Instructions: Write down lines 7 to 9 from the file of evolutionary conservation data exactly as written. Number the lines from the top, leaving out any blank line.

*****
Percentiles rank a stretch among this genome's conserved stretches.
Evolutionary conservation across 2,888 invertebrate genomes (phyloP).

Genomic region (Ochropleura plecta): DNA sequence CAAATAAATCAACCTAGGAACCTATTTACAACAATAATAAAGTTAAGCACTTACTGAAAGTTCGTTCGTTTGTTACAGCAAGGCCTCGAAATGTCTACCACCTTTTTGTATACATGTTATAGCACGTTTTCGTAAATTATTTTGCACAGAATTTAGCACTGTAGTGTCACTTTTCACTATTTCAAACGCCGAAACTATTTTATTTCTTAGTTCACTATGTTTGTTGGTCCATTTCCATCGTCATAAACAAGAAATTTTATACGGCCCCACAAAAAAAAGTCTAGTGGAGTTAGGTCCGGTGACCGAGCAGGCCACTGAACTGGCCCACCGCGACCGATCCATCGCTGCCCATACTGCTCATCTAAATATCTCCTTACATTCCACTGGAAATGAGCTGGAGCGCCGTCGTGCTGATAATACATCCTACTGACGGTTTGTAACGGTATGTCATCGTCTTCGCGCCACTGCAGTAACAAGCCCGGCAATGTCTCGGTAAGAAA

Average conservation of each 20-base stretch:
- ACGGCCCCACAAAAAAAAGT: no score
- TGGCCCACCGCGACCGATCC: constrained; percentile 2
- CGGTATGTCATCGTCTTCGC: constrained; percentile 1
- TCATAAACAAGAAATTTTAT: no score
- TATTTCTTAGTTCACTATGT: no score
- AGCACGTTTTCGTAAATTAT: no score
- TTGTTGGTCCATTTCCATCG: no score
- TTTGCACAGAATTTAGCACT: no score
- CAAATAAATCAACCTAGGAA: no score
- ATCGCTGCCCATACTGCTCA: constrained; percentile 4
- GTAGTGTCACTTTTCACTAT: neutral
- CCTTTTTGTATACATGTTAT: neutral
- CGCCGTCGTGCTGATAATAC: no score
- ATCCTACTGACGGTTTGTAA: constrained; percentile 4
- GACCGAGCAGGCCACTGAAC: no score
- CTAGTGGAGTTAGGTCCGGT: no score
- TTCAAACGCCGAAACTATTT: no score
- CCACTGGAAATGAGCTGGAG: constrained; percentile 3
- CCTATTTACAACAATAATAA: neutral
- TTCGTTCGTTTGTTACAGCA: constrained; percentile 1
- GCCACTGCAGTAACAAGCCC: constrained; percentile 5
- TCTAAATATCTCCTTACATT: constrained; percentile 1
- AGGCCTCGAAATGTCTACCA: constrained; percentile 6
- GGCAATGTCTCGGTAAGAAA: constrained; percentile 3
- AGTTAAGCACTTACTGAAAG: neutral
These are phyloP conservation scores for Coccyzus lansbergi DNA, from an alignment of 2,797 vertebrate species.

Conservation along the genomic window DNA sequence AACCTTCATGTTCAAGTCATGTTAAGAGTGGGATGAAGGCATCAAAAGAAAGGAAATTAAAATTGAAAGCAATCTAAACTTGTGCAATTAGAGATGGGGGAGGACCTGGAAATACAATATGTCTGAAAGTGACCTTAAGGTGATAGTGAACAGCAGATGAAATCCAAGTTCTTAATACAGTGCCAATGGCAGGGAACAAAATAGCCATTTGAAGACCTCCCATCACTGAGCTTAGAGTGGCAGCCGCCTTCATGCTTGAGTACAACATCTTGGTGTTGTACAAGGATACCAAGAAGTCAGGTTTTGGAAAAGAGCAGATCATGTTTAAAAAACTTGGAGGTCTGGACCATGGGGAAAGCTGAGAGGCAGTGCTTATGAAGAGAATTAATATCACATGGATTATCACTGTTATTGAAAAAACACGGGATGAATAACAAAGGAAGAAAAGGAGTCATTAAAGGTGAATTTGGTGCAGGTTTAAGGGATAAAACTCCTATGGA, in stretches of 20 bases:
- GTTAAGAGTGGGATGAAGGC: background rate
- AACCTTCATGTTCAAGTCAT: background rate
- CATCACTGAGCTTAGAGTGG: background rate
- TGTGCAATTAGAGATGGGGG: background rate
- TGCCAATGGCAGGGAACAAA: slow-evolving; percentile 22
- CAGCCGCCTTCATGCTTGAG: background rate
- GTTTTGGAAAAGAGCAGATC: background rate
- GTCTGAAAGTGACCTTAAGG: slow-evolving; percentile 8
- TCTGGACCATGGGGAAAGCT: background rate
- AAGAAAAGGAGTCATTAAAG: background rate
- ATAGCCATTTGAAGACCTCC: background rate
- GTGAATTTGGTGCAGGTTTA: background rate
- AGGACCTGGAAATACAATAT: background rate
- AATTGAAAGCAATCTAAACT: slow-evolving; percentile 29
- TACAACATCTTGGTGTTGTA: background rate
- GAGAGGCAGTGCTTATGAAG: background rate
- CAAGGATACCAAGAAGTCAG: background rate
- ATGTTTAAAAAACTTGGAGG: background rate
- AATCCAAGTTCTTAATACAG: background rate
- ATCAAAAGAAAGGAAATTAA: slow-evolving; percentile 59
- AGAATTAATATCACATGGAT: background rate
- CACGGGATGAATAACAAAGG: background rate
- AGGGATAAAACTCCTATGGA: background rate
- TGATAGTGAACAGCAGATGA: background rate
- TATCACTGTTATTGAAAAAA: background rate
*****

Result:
- CGGTATGTCATCGTCTTCGC: constrained; percentile 1
- TCATAAACAAGAAATTTTAT: no score
- TATTTCTTAGTTCACTATGT: no score